There are a lot of things that I love about food. The inherent ability of a few humble ingredients to showcase cultures around the world, unique and beautiful flavors that can surprise and connect with each other, and the absolute joy that brings me to preparing a plate of food for someone as an act of love – to name a few. Especially during this time when our travels were anchored, I loved the gift of food to transport us somewhere entirely new.
For the past few weeks, I have religiously spent my Sunday evenings watching Stanley Tucci on In search of Italy. The limited food series on CNN has truly been a gift to my soul during this time. It took an hour to indulge a little urge to travel through Italy. Perhaps this is the moving way Tucci takes us through different regions of Italy, highlighting the traditions and cultures behind some familiar dishes of Italian cuisine while also introducing us to lesser-known regional specialties (at least for I). It shows what makes Italian food culture so special.
There were so many amazing dishes on the show that inspired my online search for recipes to replicate, and until I could make it to Italy on my own, the only recipe I immediately made was the Spaghetti all Nerano.
It’s the same dish Tucci learns to make from a chef on the Amalfi Coast in Lo Scoglio, and Oh. my. my God. you all. I’m already counting the days until I can visit Italy myself.
Before I jump into a full review of a TV show, let’s talk about this dish. The only thing I really enjoyed learning about In search of Italy was the inherent emphasis on simple ingredients that, when processed right, give you something magical, and how the joy and care of a dish can really make all the difference. So often we rush around to have dinner on the plate without really experiencing the process or the care of the ingredients, and I want to improve myself in that area.
After doing some research, alright, kinda like going down the rabbit hole pasta dishes on the Internet – I came across a column by Emiko Davies, who has lived in Italy for over a decade and speaks specifically about this dish. “This pasta dish is an example of how small Italian towns and villages can have their own specialties, just like cities – where the dishes speak not only of the characteristics of a region, but also of a time and time. ‘a very specific place. While beaches are one thing that brings people to Nerano, a small fishing village built in the mountains on the Amalfi Coast, the same goes for this fried zucchini pasta.
All locals know the story: the legendary dish was invented in 1952 by Maria Grazia, who owned a restaurant in Nerano named after her (and where two of her grandchildren, Lello and Andrea, still work to this day) . So many people have tried to recreate this seemingly humble dish of local summer pasta and zucchini that it has come to be known as ‘Spaghetti alla Nerano’ to distinguish it from all other zucchini spaghetti.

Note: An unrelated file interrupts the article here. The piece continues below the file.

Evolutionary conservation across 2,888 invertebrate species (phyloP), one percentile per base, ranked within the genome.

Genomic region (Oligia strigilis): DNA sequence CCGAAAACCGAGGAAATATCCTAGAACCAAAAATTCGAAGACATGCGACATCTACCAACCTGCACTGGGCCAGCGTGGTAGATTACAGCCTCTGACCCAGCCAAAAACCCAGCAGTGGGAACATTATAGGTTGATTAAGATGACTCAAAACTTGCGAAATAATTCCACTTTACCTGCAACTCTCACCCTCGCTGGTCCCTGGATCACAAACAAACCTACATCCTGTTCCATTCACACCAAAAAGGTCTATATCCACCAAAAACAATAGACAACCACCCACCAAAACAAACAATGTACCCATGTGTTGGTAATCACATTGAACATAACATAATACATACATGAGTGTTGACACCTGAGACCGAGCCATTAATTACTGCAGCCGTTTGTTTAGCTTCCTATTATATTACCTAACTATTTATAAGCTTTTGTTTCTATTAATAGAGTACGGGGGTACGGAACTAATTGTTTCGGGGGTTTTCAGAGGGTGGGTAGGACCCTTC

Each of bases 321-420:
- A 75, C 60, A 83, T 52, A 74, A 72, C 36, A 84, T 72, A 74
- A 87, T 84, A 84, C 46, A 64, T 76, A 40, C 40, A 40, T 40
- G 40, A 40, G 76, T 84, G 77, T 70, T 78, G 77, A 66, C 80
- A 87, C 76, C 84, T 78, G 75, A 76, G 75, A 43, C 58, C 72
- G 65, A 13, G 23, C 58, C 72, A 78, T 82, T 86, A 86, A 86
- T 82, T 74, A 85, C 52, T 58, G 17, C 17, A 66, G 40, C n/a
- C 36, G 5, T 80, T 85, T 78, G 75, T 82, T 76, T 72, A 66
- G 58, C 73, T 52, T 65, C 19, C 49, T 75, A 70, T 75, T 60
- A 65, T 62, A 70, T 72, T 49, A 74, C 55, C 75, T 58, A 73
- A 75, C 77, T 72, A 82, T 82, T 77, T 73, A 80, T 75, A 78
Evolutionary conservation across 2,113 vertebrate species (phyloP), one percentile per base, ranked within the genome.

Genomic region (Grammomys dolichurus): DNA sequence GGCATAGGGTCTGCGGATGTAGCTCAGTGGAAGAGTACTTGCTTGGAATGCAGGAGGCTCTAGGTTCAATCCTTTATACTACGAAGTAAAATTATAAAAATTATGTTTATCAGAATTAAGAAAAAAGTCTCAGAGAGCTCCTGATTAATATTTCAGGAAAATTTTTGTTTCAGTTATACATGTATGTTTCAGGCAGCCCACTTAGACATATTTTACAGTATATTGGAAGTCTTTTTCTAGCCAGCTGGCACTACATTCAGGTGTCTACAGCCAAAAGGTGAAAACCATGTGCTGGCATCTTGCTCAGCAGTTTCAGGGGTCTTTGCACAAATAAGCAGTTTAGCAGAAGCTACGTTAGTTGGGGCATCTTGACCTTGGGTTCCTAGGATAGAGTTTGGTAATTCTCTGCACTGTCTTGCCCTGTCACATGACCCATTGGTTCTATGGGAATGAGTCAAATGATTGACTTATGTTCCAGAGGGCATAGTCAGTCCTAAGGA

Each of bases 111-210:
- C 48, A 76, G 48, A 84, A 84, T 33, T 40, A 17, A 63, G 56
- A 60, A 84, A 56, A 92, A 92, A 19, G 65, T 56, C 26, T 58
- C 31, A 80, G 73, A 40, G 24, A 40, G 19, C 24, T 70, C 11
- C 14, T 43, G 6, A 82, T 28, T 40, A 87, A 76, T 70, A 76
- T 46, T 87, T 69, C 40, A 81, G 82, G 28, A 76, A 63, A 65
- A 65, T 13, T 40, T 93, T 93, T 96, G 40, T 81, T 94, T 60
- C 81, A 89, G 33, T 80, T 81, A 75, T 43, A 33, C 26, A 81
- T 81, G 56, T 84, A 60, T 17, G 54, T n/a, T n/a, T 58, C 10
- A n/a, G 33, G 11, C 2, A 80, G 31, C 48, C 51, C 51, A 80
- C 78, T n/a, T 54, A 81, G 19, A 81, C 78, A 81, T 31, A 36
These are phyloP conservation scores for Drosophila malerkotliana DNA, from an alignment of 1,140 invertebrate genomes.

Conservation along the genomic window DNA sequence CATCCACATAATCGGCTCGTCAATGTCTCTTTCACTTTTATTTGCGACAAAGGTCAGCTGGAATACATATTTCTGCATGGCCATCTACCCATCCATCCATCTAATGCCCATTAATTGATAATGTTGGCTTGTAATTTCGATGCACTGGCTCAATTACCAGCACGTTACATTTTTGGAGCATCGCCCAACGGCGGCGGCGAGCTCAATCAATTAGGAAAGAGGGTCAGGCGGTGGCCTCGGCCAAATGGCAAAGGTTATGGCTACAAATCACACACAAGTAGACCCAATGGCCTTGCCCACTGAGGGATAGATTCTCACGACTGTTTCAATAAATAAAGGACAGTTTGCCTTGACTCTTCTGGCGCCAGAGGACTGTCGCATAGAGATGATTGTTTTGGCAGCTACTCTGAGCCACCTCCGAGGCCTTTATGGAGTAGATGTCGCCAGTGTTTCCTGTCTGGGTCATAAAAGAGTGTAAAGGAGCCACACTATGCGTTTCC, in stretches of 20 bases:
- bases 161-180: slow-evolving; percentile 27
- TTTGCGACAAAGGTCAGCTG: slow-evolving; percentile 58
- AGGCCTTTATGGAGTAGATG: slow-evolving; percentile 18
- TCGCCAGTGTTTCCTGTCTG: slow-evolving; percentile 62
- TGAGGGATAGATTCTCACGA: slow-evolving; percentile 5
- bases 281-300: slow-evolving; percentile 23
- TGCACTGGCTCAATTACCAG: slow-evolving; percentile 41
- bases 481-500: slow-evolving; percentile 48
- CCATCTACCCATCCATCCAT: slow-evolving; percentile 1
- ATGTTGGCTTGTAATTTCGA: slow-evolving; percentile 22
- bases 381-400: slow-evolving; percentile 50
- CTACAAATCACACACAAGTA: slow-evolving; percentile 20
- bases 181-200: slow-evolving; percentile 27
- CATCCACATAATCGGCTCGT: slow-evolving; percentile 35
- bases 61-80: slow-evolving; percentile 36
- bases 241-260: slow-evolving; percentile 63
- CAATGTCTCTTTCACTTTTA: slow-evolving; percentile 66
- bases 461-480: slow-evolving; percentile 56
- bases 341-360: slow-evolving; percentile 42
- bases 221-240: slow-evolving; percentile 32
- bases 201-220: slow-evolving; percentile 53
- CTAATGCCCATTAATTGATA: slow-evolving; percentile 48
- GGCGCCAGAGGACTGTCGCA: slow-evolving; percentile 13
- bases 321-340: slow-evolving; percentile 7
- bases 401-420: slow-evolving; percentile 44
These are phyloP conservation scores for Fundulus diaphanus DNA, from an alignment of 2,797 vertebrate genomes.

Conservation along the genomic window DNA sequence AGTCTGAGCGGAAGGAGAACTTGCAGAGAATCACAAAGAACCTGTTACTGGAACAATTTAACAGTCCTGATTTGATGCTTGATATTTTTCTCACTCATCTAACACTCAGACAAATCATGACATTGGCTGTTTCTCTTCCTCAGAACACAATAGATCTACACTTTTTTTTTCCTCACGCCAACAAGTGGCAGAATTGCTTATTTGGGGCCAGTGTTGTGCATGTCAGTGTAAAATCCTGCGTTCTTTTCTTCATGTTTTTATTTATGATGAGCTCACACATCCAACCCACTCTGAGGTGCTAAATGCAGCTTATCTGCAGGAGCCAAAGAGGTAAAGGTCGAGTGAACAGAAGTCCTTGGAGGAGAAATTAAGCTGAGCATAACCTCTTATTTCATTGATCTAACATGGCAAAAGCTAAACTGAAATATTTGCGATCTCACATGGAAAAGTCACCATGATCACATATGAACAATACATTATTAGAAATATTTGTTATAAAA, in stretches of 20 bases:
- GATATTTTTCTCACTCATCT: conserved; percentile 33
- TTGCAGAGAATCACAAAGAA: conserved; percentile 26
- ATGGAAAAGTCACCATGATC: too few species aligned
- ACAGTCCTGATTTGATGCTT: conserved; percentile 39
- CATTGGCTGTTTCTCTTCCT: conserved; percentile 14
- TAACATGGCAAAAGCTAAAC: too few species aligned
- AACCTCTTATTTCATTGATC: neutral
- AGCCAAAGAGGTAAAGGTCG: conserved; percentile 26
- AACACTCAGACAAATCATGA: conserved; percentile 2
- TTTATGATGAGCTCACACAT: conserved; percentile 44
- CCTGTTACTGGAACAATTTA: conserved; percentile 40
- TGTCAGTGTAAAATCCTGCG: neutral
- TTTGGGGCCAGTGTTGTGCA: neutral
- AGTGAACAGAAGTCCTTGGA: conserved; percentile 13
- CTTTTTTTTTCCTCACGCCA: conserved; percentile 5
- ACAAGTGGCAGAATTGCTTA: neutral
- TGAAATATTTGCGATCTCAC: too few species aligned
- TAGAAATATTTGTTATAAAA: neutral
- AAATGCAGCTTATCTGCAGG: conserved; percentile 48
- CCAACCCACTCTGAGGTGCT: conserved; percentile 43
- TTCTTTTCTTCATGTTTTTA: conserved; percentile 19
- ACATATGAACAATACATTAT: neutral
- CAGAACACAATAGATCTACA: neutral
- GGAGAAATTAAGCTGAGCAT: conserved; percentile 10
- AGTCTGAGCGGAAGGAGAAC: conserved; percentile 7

So let’s get to the recipe. First of all, my version of this dish is probably still a long way from the Italian version, even with such a short ingredient list. But I did my best to imitate him as best I could with what we have here.
Because the dish is so simple, it comes down to mastering the technique. Even on the show, Tucci explains to the chef how when he and his wife try to cook the dish at home, it’s still not as good as what they have in the restaurant. The chef shows them how to slice it courgette should be fried in plenty of oil (literally an entire pan) until slightly crisp, then refrigerated overnight to soften. The zucchini are then heated in a pan with cooked spaghetti, butter and grated cheese to finish. Since most nights I’m just looking for a 15 minute dinner and don’t want to wait until the night, I took a few liberties which is why I mention that my version is still a few steps away from the original.
Although I invite you to try the frying method mentioned above because it is delicious, I sautéed the zucchini slices with shallot – not traditional – and garlic, until they just take on a shade of gold. You then take about a third of the zucchini and add them in a blender with a little pasta water and some basil – also non-traditional – for the sauce. Bring it all in with a dab of butter and grated parma and you have a winner. Even my dad who is Mr. Picky Eater was a fan!
While not quite the same as traveling to Italy, this pasta plate was a close second. And more so, I’m delighted to continue to peel layers of regional Italian cuisine to go beyond my favorite Neapolitan pizza (uh, was that my favorite episode when Tucci got to try the freshest buffalo mozzarella and them? San Marzano tomatoes?). Some books I am delighted to get started since the series has just broadcast its last episode, including Rome tasting, Southern Italian cuisine, and Bitter honey.
Just a reminder that cooking is always more than what you see; that regionality and local decision-makers are much more than what we often think of as a monolith; and there are so many great recipes to learn. I hope you enjoy this dish as much as I do.